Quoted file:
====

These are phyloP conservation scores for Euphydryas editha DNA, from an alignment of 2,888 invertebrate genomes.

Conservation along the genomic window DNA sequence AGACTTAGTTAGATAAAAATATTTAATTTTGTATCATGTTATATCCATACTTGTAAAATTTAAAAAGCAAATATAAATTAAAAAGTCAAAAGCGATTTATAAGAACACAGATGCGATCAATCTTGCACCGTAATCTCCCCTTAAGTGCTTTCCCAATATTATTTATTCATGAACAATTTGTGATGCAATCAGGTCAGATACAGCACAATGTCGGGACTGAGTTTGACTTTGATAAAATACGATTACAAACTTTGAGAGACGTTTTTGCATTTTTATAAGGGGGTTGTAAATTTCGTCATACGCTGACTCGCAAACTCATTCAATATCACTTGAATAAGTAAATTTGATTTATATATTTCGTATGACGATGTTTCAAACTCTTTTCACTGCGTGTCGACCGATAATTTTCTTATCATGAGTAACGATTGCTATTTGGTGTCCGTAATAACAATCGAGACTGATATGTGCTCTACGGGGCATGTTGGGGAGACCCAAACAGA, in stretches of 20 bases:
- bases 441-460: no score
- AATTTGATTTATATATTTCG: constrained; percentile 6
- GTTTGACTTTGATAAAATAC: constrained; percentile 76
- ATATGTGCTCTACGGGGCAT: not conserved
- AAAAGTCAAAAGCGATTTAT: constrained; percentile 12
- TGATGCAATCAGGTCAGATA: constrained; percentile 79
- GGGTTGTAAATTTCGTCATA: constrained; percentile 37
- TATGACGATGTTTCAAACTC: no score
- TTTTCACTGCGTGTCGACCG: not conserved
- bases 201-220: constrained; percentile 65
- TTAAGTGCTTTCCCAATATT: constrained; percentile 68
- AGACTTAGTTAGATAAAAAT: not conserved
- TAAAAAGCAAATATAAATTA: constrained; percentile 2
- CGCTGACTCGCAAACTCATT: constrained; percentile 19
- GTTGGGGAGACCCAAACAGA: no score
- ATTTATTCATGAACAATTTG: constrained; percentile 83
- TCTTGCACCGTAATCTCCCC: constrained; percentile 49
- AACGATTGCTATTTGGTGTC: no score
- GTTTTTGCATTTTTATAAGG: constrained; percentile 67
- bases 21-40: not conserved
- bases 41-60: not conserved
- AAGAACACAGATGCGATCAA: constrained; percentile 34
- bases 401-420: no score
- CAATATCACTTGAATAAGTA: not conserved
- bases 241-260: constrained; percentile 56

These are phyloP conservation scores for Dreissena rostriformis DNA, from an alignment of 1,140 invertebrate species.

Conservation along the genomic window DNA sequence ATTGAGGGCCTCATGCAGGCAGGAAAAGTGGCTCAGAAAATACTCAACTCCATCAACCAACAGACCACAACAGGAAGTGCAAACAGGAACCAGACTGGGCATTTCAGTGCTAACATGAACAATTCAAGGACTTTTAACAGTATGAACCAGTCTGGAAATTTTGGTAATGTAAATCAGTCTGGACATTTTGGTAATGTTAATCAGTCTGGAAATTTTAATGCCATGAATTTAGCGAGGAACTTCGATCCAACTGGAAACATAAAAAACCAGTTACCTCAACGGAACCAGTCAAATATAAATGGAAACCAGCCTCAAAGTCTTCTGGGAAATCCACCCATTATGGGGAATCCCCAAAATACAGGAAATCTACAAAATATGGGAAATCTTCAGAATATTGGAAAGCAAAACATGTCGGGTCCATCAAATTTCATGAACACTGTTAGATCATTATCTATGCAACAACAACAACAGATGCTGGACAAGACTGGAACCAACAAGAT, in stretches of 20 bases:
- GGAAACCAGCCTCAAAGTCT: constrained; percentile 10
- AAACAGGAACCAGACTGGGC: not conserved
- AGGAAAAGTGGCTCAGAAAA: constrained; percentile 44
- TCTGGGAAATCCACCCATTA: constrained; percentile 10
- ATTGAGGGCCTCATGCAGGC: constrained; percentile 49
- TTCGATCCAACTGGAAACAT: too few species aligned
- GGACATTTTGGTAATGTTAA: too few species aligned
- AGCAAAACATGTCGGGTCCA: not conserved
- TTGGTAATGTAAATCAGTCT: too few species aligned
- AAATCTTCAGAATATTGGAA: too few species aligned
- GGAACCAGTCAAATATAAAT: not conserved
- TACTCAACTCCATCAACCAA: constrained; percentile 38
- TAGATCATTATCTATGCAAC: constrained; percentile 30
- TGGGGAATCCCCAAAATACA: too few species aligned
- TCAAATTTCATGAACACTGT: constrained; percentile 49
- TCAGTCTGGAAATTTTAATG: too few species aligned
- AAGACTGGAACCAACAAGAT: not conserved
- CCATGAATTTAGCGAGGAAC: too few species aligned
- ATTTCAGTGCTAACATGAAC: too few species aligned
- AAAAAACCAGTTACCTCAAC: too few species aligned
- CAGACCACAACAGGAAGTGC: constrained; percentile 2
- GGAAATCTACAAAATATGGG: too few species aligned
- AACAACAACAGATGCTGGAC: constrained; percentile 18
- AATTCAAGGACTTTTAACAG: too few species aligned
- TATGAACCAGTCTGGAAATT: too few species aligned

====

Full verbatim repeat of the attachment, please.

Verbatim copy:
These are phyloP conservation scores for Euphydryas editha DNA, from an alignment of 2,888 invertebrate genomes.

Conservation along the genomic window DNA sequence AGACTTAGTTAGATAAAAATATTTAATTTTGTATCATGTTATATCCATACTTGTAAAATTTAAAAAGCAAATATAAATTAAAAAGTCAAAAGCGATTTATAAGAACACAGATGCGATCAATCTTGCACCGTAATCTCCCCTTAAGTGCTTTCCCAATATTATTTATTCATGAACAATTTGTGATGCAATCAGGTCAGATACAGCACAATGTCGGGACTGAGTTTGACTTTGATAAAATACGATTACAAACTTTGAGAGACGTTTTTGCATTTTTATAAGGGGGTTGTAAATTTCGTCATACGCTGACTCGCAAACTCATTCAATATCACTTGAATAAGTAAATTTGATTTATATATTTCGTATGACGATGTTTCAAACTCTTTTCACTGCGTGTCGACCGATAATTTTCTTATCATGAGTAACGATTGCTATTTGGTGTCCGTAATAACAATCGAGACTGATATGTGCTCTACGGGGCATGTTGGGGAGACCCAAACAGA, in stretches of 20 bases:
- bases 441-460: no score
- AATTTGATTTATATATTTCG: constrained; percentile 6
- GTTTGACTTTGATAAAATAC: constrained; percentile 76
- ATATGTGCTCTACGGGGCAT: not conserved
- AAAAGTCAAAAGCGATTTAT: constrained; percentile 12
- TGATGCAATCAGGTCAGATA: constrained; percentile 79
- GGGTTGTAAATTTCGTCATA: constrained; percentile 37
- TATGACGATGTTTCAAACTC: no score
- TTTTCACTGCGTGTCGACCG: not conserved
- bases 201-220: constrained; percentile 65
- TTAAGTGCTTTCCCAATATT: constrained; percentile 68
- AGACTTAGTTAGATAAAAAT: not conserved
- TAAAAAGCAAATATAAATTA: constrained; percentile 2
- CGCTGACTCGCAAACTCATT: constrained; percentile 19
- GTTGGGGAGACCCAAACAGA: no score
- ATTTATTCATGAACAATTTG: constrained; percentile 83
- TCTTGCACCGTAATCTCCCC: constrained; percentile 49
- AACGATTGCTATTTGGTGTC: no score
- GTTTTTGCATTTTTATAAGG: constrained; percentile 67
- bases 21-40: not conserved
- bases 41-60: not conserved
- AAGAACACAGATGCGATCAA: constrained; percentile 34
- bases 401-420: no score
- CAATATCACTTGAATAAGTA: not conserved
- bases 241-260: constrained; percentile 56

These are phyloP conservation scores for Dreissena rostriformis DNA, from an alignment of 1,140 invertebrate species.

Conservation along the genomic window DNA sequence ATTGAGGGCCTCATGCAGGCAGGAAAAGTGGCTCAGAAAATACTCAACTCCATCAACCAACAGACCACAACAGGAAGTGCAAACAGGAACCAGACTGGGCATTTCAGTGCTAACATGAACAATTCAAGGACTTTTAACAGTATGAACCAGTCTGGAAATTTTGGTAATGTAAATCAGTCTGGACATTTTGGTAATGTTAATCAGTCTGGAAATTTTAATGCCATGAATTTAGCGAGGAACTTCGATCCAACTGGAAACATAAAAAACCAGTTACCTCAACGGAACCAGTCAAATATAAATGGAAACCAGCCTCAAAGTCTTCTGGGAAATCCACCCATTATGGGGAATCCCCAAAATACAGGAAATCTACAAAATATGGGAAATCTTCAGAATATTGGAAAGCAAAACATGTCGGGTCCATCAAATTTCATGAACACTGTTAGATCATTATCTATGCAACAACAACAACAGATGCTGGACAAGACTGGAACCAACAAGAT, in stretches of 20 bases:
- GGAAACCAGCCTCAAAGTCT: constrained; percentile 10
- AAACAGGAACCAGACTGGGC: not conserved
- AGGAAAAGTGGCTCAGAAAA: constrained; percentile 44
- TCTGGGAAATCCACCCATTA: constrained; percentile 10
- ATTGAGGGCCTCATGCAGGC: constrained; percentile 49
- TTCGATCCAACTGGAAACAT: too few species aligned
- GGACATTTTGGTAATGTTAA: too few species aligned
- AGCAAAACATGTCGGGTCCA: not conserved
- TTGGTAATGTAAATCAGTCT: too few species aligned
- AAATCTTCAGAATATTGGAA: too few species aligned
- GGAACCAGTCAAATATAAAT: not conserved
- TACTCAACTCCATCAACCAA: constrained; percentile 38
- TAGATCATTATCTATGCAAC: constrained; percentile 30
- TGGGGAATCCCCAAAATACA: too few species aligned
- TCAAATTTCATGAACACTGT: constrained; percentile 49
- TCAGTCTGGAAATTTTAATG: too few species aligned
- AAGACTGGAACCAACAAGAT: not conserved
- CCATGAATTTAGCGAGGAAC: too few species aligned
- ATTTCAGTGCTAACATGAAC: too few species aligned
- AAAAAACCAGTTACCTCAAC: too few species aligned
- CAGACCACAACAGGAAGTGC: constrained; percentile 2
- GGAAATCTACAAAATATGGG: too few species aligned
- AACAACAACAGATGCTGGAC: constrained; percentile 18
- AATTCAAGGACTTTTAACAG: too few species aligned
- TATGAACCAGTCTGGAAATT: too few species aligned